It only took a few photo shoots and the launch of a personal website for Claire to start making a name for herself. It didn't take long before she had Paris Aquarium on the phone offering her a show. All she had to do was get decked out and swim about in a pool full of stingrays and poisonous fish. Which was actually what Claire was after. The show quickly became popular and is currently one of the main staples of the aquarium's program.
One day I tagged along to see how you prepare for such a spectacle. It seems quite arduous—two people are required to put her tail on and zip it up, then Claire needs to be carried up to the pool and dropped in by a colleague. What ensues is ten minutes of underwater choreography full of graceful rolls and rhythmic blowing of bubbles. While Claire is busy trying to be Ariel, a voiceover tells the story of the mythical half-woman half-fish creature. Sure, all the adults think it's bullshit but the kids love it.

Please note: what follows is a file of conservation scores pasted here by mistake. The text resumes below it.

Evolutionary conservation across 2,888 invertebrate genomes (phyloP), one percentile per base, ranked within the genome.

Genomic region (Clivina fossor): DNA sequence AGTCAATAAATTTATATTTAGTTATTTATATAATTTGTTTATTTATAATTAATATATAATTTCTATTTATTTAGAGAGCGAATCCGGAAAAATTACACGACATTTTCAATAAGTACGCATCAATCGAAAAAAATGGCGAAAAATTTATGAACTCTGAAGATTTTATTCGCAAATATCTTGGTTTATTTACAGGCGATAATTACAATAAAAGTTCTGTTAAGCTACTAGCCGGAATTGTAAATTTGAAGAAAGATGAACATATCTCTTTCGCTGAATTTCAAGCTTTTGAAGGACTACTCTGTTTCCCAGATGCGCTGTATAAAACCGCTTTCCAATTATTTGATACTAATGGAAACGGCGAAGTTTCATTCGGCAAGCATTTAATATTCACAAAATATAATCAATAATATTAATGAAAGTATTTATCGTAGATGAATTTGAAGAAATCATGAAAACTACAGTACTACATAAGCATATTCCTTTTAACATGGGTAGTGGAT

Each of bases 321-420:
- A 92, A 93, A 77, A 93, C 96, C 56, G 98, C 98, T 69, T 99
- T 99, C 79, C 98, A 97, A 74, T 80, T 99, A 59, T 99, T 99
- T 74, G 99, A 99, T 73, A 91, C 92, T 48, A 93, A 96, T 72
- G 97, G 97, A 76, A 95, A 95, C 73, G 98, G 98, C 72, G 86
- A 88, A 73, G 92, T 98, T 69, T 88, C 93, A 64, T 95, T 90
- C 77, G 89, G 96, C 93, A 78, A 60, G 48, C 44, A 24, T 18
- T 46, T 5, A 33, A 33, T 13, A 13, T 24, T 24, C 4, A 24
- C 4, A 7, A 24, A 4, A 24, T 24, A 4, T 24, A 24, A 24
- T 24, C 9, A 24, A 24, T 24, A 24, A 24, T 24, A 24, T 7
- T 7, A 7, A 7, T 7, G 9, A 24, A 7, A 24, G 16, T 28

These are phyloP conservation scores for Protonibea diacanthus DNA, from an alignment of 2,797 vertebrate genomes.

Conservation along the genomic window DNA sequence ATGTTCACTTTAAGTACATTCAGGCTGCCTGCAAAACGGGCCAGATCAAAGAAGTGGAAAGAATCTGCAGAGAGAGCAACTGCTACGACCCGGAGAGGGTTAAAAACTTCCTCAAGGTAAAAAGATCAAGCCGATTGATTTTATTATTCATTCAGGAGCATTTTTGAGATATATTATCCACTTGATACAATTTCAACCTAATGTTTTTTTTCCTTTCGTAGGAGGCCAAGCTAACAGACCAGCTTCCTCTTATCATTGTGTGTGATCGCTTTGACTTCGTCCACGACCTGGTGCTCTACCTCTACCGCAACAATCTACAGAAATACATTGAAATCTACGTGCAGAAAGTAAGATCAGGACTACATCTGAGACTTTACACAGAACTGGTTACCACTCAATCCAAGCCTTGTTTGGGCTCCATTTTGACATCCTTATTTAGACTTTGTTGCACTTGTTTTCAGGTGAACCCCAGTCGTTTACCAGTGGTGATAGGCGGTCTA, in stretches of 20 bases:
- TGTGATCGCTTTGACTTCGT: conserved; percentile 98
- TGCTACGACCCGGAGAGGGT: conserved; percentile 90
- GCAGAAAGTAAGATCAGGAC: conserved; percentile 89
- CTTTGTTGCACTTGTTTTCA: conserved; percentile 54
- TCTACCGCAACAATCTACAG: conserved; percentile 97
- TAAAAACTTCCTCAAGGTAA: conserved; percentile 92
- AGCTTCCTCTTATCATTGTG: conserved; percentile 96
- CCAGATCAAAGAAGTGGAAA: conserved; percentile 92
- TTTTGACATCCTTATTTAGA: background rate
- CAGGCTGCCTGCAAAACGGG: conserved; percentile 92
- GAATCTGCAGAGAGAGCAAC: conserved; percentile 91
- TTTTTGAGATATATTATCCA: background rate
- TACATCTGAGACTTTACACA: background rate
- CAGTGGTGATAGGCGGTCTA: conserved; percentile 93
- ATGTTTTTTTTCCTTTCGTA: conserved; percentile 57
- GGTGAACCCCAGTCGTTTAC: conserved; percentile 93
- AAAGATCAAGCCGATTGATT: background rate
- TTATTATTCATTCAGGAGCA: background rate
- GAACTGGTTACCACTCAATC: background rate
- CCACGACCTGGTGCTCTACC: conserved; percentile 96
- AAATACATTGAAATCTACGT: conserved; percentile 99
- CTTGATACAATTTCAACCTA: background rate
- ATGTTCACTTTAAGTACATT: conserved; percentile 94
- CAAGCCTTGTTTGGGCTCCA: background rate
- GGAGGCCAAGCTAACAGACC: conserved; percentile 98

Claire is very aware that her job isn't exactly rocket science but it isn't super easy either; she still has to make all the fishtails herself. That might sound simple but it really isn't. She needs to adjust everything just right so that the tail doesn't flood with water as soon as she gets dropped into the pool. After having made several of them, Claire sees herself as a bit of an expert. She doesn't use latex anymore; she's moved over to silicone, which is more water-resistant but also more expensive. Apparently, it's impossible to get a good tail for less than $1,500 these days. As they say in the mermaid circles—if you know how to make a good tail, it's not hard to make gold fins.
Sometimes Claire gets calls from party organizers asking her to come by and act as a human decoration by sitting in a shallow pond or on a wet rock or something similarly mermaid-y.
"The craziest party I attended was probably last year on this Greek island. Some billionaire was throwing a birthday do for his daughter and I was supposed to be sitting down by the shore, dressed as a mermaid welcoming the boats as they arrived."